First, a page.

These telephone call records are protected as CPNI under the Telecommunications Act, and particularly protected as individually identifiable CPNI (as opposed to aggregate customer information or subscriber list information).? These online private investigators do not reveal how they actually obtain this information.? However, EPIC is aware of no legal way to reliably and quickly obtain call detail information.? Nor does it appear possible for them to reliably obtain this information within the time frames they claim without making misrepresentations (pretexting) to telecommunications carriers or soliciting the carriers to violate the Telecommunications Act.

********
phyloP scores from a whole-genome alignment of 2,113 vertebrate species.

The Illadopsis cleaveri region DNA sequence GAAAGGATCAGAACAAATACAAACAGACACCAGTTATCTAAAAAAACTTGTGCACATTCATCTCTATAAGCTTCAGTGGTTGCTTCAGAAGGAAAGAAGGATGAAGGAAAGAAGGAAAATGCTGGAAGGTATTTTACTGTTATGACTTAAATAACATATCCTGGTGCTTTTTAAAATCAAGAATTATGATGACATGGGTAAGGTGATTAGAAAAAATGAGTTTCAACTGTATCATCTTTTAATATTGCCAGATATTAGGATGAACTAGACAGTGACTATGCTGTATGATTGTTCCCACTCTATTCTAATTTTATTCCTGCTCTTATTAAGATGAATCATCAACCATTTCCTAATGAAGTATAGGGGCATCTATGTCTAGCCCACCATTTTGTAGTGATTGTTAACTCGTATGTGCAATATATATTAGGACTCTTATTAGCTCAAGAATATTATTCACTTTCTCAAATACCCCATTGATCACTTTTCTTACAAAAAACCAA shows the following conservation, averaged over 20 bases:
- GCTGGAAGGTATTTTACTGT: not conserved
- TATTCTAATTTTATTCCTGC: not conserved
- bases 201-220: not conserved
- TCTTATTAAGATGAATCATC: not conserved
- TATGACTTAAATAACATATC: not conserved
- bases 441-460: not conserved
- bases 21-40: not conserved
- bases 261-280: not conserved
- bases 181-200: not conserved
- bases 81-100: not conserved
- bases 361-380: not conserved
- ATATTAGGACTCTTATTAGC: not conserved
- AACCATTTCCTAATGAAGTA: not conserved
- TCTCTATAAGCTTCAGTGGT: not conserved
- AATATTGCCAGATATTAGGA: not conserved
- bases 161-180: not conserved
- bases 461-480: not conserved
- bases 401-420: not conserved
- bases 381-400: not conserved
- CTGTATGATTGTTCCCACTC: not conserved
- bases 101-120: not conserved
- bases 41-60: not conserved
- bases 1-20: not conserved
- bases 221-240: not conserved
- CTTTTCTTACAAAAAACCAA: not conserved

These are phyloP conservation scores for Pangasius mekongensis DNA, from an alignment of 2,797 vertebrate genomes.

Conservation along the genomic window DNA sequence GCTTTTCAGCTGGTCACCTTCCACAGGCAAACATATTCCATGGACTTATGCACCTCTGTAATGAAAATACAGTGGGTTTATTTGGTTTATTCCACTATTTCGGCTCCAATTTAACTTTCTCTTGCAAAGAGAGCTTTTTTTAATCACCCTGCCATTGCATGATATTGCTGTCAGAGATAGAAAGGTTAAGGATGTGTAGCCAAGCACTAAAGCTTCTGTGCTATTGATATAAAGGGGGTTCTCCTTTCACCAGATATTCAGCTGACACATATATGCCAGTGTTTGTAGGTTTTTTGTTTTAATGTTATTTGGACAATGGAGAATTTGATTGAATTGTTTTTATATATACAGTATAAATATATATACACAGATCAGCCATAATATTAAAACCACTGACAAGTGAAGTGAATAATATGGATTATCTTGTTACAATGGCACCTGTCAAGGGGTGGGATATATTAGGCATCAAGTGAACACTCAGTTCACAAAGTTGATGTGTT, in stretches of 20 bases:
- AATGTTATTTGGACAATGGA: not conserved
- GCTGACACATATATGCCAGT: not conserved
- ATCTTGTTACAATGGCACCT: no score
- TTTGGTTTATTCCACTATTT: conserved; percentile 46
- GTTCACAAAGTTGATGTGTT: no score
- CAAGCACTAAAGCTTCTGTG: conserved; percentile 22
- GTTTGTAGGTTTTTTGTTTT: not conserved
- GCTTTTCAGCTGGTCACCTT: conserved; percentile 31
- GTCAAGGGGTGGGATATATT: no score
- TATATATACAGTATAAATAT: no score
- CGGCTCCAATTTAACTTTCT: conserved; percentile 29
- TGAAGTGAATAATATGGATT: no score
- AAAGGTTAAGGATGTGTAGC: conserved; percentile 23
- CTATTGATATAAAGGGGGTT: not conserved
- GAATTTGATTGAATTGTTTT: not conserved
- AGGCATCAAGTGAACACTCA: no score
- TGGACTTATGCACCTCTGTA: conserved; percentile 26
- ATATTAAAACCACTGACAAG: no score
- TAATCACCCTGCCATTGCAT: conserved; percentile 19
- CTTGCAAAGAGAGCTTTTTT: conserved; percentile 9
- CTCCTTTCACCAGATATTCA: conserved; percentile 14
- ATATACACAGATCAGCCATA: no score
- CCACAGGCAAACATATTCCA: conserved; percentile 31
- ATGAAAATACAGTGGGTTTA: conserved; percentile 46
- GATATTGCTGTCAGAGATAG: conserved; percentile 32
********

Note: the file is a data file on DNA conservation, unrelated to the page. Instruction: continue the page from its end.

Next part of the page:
Additionally, two professional licensed investigators were quoted agreeing with EPIC?s assessment in recent media reports:

[Francie] Koehler, who was part of a project to research online private investigations services, said, ?I know that many of them claim to get the information legally.? I don?t understand how that happens.?? When she?s tried to get someone?s phone records via subpoena, she said, ?Every time you try, they send the telephone company lawyer in to quash the subpoena.?[12]

Washington Post journalist Jonathan Krim quoted Robert Townsend, an advocate of investigator licensure and best practices:

?I do not know of any legal way to obtain a person?s telephonic history,? Robert Townsend, head of the National Association of Legal Investigators, said in an interview.? Townsend added that he thinks only a small minority of licensed investigators engage in the practice of acquiring and selling the data.[13]